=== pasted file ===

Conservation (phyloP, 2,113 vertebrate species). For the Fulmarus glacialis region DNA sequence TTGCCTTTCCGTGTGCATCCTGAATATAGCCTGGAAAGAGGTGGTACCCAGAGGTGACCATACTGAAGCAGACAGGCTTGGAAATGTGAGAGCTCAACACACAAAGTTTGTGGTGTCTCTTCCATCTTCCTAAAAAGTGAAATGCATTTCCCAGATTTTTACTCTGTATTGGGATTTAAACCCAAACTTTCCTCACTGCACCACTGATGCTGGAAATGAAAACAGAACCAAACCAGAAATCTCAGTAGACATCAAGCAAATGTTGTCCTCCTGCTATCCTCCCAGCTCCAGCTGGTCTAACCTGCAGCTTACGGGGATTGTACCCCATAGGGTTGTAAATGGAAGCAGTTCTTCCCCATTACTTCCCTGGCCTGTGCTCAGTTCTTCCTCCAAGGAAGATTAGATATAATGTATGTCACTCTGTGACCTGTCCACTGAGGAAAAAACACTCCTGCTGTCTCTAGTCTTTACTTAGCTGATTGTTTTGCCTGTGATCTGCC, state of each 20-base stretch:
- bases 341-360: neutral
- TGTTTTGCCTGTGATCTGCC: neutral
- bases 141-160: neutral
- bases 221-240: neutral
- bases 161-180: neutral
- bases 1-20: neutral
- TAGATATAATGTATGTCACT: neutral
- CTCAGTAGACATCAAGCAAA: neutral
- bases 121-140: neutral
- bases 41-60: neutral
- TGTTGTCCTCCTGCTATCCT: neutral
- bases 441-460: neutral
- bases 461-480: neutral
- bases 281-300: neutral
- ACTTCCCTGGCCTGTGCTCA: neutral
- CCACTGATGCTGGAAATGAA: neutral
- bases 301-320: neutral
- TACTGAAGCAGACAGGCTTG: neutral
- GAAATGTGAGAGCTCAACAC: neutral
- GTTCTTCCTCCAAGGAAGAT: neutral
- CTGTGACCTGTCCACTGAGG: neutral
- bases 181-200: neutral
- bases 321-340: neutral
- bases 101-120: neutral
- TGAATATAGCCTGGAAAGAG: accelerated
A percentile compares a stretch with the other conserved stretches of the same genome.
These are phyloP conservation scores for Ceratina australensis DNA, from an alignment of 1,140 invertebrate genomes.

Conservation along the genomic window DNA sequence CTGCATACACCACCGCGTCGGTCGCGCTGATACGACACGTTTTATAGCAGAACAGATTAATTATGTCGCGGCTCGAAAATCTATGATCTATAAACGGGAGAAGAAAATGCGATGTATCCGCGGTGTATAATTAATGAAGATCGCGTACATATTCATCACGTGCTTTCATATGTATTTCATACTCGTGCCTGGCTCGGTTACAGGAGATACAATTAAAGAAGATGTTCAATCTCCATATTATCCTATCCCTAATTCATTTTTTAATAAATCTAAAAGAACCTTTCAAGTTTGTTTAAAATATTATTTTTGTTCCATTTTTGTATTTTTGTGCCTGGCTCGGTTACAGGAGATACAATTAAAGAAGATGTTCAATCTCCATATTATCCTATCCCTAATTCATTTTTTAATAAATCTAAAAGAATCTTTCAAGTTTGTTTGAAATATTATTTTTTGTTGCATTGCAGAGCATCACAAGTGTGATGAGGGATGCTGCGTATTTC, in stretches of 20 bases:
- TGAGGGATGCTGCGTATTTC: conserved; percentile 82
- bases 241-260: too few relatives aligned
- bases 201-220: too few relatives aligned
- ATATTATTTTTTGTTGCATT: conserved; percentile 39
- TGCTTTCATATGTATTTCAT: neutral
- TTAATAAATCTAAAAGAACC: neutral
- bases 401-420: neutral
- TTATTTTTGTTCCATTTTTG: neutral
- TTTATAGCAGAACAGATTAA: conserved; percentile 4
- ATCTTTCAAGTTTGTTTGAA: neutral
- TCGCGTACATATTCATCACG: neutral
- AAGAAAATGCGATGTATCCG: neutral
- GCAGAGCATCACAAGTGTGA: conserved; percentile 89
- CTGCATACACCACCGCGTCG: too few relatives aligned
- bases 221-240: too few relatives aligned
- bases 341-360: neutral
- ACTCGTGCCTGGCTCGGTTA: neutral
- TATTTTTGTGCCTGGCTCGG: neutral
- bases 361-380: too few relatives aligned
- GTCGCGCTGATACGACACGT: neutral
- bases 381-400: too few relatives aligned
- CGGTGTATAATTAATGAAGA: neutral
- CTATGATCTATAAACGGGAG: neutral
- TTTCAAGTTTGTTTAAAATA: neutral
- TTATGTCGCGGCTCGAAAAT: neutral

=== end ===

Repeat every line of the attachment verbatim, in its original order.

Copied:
Conservation (phyloP, 2,113 vertebrate species). For the Fulmarus glacialis region DNA sequence TTGCCTTTCCGTGTGCATCCTGAATATAGCCTGGAAAGAGGTGGTACCCAGAGGTGACCATACTGAAGCAGACAGGCTTGGAAATGTGAGAGCTCAACACACAAAGTTTGTGGTGTCTCTTCCATCTTCCTAAAAAGTGAAATGCATTTCCCAGATTTTTACTCTGTATTGGGATTTAAACCCAAACTTTCCTCACTGCACCACTGATGCTGGAAATGAAAACAGAACCAAACCAGAAATCTCAGTAGACATCAAGCAAATGTTGTCCTCCTGCTATCCTCCCAGCTCCAGCTGGTCTAACCTGCAGCTTACGGGGATTGTACCCCATAGGGTTGTAAATGGAAGCAGTTCTTCCCCATTACTTCCCTGGCCTGTGCTCAGTTCTTCCTCCAAGGAAGATTAGATATAATGTATGTCACTCTGTGACCTGTCCACTGAGGAAAAAACACTCCTGCTGTCTCTAGTCTTTACTTAGCTGATTGTTTTGCCTGTGATCTGCC, state of each 20-base stretch:
- bases 341-360: neutral
- TGTTTTGCCTGTGATCTGCC: neutral
- bases 141-160: neutral
- bases 221-240: neutral
- bases 161-180: neutral
- bases 1-20: neutral
- TAGATATAATGTATGTCACT: neutral
- CTCAGTAGACATCAAGCAAA: neutral
- bases 121-140: neutral
- bases 41-60: neutral
- TGTTGTCCTCCTGCTATCCT: neutral
- bases 441-460: neutral
- bases 461-480: neutral
- bases 281-300: neutral
- ACTTCCCTGGCCTGTGCTCA: neutral
- CCACTGATGCTGGAAATGAA: neutral
- bases 301-320: neutral
- TACTGAAGCAGACAGGCTTG: neutral
- GAAATGTGAGAGCTCAACAC: neutral
- GTTCTTCCTCCAAGGAAGAT: neutral
- CTGTGACCTGTCCACTGAGG: neutral
- bases 181-200: neutral
- bases 321-340: neutral
- bases 101-120: neutral
- TGAATATAGCCTGGAAAGAG: accelerated
A percentile compares a stretch with the other conserved stretches of the same genome.
These are phyloP conservation scores for Ceratina australensis DNA, from an alignment of 1,140 invertebrate genomes.

Conservation along the genomic window DNA sequence CTGCATACACCACCGCGTCGGTCGCGCTGATACGACACGTTTTATAGCAGAACAGATTAATTATGTCGCGGCTCGAAAATCTATGATCTATAAACGGGAGAAGAAAATGCGATGTATCCGCGGTGTATAATTAATGAAGATCGCGTACATATTCATCACGTGCTTTCATATGTATTTCATACTCGTGCCTGGCTCGGTTACAGGAGATACAATTAAAGAAGATGTTCAATCTCCATATTATCCTATCCCTAATTCATTTTTTAATAAATCTAAAAGAACCTTTCAAGTTTGTTTAAAATATTATTTTTGTTCCATTTTTGTATTTTTGTGCCTGGCTCGGTTACAGGAGATACAATTAAAGAAGATGTTCAATCTCCATATTATCCTATCCCTAATTCATTTTTTAATAAATCTAAAAGAATCTTTCAAGTTTGTTTGAAATATTATTTTTTGTTGCATTGCAGAGCATCACAAGTGTGATGAGGGATGCTGCGTATTTC, in stretches of 20 bases:
- TGAGGGATGCTGCGTATTTC: conserved; percentile 82
- bases 241-260: too few relatives aligned
- bases 201-220: too few relatives aligned
- ATATTATTTTTTGTTGCATT: conserved; percentile 39
- TGCTTTCATATGTATTTCAT: neutral
- TTAATAAATCTAAAAGAACC: neutral
- bases 401-420: neutral
- TTATTTTTGTTCCATTTTTG: neutral
- TTTATAGCAGAACAGATTAA: conserved; percentile 4
- ATCTTTCAAGTTTGTTTGAA: neutral
- TCGCGTACATATTCATCACG: neutral
- AAGAAAATGCGATGTATCCG: neutral
- GCAGAGCATCACAAGTGTGA: conserved; percentile 89
- CTGCATACACCACCGCGTCG: too few relatives aligned
- bases 221-240: too few relatives aligned
- bases 341-360: neutral
- ACTCGTGCCTGGCTCGGTTA: neutral
- TATTTTTGTGCCTGGCTCGG: neutral
- bases 361-380: too few relatives aligned
- GTCGCGCTGATACGACACGT: neutral
- bases 381-400: too few relatives aligned
- CGGTGTATAATTAATGAAGA: neutral
- CTATGATCTATAAACGGGAG: neutral
- TTTCAAGTTTGTTTAAAATA: neutral
- TTATGTCGCGGCTCGAAAAT: neutral